Periodontitis, blood lipids and lipoproteins.

Dragana Nikolic, Manfredi Rizzo, Luigi Nibali, Francisco Mesa, Manfredi Rizzo, Antonio Magán-Fernández, Rafael Marfil-Alvarez, Manfredi Rizzo

Research output: Contribution to journalArticlepeer-review

1 Citation (Scopus)


Periodontitis, one of the most common chronic infections in adults, is characterized by the accumulation of dental plaque and infection by gram-negative pathogens bacteria, which further lead to the destruction of periodontal tissues. A relationship between chronic periodontitis and abnormalities in lipid and/or lipoprotein metabolism is not well understood yet. Periodontitis is associated with elevated pro-atherogenic plasma-lipids, including small dense LDL, while oxidized LDL may act as inflammatory stimulant in periodontitis. Periodontal pathogens may directly modify lipoprotein, including protective characteristics of HDL and contribute to development of metabolic syndrome, Type 2 diabetes mellitus and coronary atherosclerosis. On the other hand, periodontal treatment is associated with modest HDL-C increases, LDL-C decreases and consequently lower cardiometabolic risk. Thus, oral check-ups and improved oral hygiene may prevent metabolic risk, the presence antibodies against periodontal pathogens identify patients at higher risk, and finally monitoring of those help to prevent and/or reduce CV events.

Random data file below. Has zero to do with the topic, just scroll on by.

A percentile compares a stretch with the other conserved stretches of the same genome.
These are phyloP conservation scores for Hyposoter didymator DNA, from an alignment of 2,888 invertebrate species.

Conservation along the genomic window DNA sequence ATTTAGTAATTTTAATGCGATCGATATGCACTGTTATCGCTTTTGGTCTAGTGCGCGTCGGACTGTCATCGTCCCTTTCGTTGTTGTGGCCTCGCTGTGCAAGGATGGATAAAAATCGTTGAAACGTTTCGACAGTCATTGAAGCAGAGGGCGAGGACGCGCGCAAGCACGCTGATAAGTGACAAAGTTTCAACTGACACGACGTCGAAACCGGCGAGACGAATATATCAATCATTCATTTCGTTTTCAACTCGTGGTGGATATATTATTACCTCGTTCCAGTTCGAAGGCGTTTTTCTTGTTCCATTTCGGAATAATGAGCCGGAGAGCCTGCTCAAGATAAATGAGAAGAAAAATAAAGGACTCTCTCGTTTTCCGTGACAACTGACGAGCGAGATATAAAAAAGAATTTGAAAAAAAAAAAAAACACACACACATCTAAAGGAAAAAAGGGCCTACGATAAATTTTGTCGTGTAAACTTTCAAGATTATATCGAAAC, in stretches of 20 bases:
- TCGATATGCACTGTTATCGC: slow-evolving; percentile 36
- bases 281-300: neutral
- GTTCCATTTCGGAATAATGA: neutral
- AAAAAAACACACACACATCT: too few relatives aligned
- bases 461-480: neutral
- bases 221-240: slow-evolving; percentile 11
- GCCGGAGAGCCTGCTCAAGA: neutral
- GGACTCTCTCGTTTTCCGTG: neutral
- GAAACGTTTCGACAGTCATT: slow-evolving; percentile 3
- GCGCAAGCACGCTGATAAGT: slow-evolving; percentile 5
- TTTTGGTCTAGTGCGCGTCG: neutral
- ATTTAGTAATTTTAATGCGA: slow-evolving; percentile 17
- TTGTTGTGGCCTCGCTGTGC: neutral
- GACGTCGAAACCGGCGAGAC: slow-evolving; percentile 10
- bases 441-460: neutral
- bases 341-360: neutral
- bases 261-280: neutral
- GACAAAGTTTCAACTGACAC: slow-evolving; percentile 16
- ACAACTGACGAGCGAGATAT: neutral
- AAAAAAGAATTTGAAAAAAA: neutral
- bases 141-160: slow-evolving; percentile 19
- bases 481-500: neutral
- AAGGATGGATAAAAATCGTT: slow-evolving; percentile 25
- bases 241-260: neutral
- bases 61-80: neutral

Original languageEnglish
Pages (from-to)261-276
Number of pages16
Publication statusPublished - 2014

All Science Journal Classification (ASJC) codes

  • Endocrinology, Diabetes and Metabolism
  • Cardiology and Cardiovascular Medicine


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